Judge: Fisheating Creek Should Flow With Water, Not Sand
I’m happy to announce that we won the latest legal skirmish in our 23-year quest to keep one of South Florida’s wildest waterways open to the public.
On July 5, an administrative law judge in Tallahassee upheld the public’s right to boat, fish and picnic on the wonderful Fisheating Creek in Glades County, south of Lake Okeechobee. That right was imperiled by agribusiness giant Lykes Brothers, which owns most of the land on both sides of the creek. Lykes planned to provide the state with 3,300 truckloads of free sand, and had proposed that the state use the sand to close off the creek to ordinary folks.
No matter that the bottoms of Florida’s water bodies – so-called “submerged lands” – legally belong to the public. The Florida Department of Environmental Protection is now rejecting the proposal to use $3 million worth of taxpayer money to build roads through wetlands to truck in the sand and fill a two-mile-stretch of Fisheating Creek, which would have permanently blocked the public’s navigation channel.
When news of this crazy scheme surfaced last fall, we represented two citizens groups, Save Our Creeks and the Environmental Confederation of Southwest Florida, in a challenge to the DEP permit. The judge has now decided in our favor.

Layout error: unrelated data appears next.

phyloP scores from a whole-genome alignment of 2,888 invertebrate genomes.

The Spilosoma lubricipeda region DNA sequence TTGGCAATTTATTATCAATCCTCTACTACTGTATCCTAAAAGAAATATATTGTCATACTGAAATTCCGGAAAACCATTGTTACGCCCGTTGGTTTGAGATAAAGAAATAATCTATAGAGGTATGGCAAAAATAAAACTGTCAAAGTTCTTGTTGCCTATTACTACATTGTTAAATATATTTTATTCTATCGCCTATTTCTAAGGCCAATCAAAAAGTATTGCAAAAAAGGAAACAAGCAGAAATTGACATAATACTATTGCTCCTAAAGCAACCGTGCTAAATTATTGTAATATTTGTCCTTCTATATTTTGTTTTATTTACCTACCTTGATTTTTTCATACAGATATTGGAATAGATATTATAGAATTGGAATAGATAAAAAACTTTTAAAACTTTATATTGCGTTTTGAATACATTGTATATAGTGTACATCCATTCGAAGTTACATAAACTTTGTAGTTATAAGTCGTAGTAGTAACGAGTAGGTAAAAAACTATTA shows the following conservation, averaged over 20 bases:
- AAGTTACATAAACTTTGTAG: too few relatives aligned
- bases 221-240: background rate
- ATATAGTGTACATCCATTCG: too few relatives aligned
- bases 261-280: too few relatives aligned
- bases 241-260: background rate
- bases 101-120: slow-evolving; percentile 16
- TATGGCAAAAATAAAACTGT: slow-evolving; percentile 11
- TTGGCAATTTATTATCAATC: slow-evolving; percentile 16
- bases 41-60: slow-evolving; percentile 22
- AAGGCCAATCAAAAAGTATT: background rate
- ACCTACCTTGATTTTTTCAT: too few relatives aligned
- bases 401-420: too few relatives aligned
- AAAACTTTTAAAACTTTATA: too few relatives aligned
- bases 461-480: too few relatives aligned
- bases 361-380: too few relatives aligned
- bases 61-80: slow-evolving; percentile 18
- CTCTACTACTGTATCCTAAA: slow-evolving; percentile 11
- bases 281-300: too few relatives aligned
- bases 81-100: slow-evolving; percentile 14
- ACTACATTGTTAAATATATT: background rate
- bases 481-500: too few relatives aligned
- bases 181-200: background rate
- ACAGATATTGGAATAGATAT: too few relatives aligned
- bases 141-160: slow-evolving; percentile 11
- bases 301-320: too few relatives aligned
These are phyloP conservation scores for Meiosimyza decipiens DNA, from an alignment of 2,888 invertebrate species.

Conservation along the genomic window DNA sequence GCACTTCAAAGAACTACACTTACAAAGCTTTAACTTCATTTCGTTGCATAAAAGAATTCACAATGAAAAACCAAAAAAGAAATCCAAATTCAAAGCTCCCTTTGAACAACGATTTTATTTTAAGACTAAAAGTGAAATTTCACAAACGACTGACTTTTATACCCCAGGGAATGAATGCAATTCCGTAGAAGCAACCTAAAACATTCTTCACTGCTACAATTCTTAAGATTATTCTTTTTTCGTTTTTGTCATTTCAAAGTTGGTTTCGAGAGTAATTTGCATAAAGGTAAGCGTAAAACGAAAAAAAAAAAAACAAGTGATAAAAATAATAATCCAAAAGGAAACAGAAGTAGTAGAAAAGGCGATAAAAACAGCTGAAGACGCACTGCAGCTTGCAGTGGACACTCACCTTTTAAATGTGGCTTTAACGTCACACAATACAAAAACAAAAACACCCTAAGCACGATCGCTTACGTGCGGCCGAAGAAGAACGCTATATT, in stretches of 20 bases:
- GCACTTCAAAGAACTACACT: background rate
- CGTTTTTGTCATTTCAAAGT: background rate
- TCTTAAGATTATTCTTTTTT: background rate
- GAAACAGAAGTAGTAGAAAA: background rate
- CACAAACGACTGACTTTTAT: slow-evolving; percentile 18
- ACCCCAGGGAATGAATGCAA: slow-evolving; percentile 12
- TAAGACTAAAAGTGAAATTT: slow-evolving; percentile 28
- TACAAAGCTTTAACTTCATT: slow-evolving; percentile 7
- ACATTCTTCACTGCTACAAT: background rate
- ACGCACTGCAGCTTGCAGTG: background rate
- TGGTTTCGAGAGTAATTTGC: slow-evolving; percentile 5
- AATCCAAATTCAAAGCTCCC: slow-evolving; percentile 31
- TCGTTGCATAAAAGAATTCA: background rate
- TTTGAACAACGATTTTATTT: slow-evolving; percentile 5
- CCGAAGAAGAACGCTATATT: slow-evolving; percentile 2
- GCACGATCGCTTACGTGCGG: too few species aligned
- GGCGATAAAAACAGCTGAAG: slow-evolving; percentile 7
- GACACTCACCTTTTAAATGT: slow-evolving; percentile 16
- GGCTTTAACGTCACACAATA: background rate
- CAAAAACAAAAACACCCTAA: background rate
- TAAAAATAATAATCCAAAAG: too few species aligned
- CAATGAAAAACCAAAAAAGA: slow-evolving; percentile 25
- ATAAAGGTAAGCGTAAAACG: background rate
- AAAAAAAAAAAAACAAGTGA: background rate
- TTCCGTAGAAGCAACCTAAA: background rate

We’ve been fighting to keep public access on Fisheating Creek since 1989, when Lykes felled cypress trees across the creek’s navigation channel and posted “No Trespassing” signs, claiming that the creek was not navigable. After several rounds of litigation by conservationists and the state, a jury concluded that Fisheating Creek is navigable. That effectively ordered Lykes to stop blocking boaters from using the creek.
I truly hope Lykes will get the message now that Fisheating Creek, like the other waterways in the state, belongs to the public.
"You go out there and it looks like you're in 'National Geographic.' It's gorgeous!,” Alisa Coe, the attorney in our Florida office who handled the case, told the Public News Service after the ruling. “And it's really important that we remember who these rivers belong to – that's the people of the state."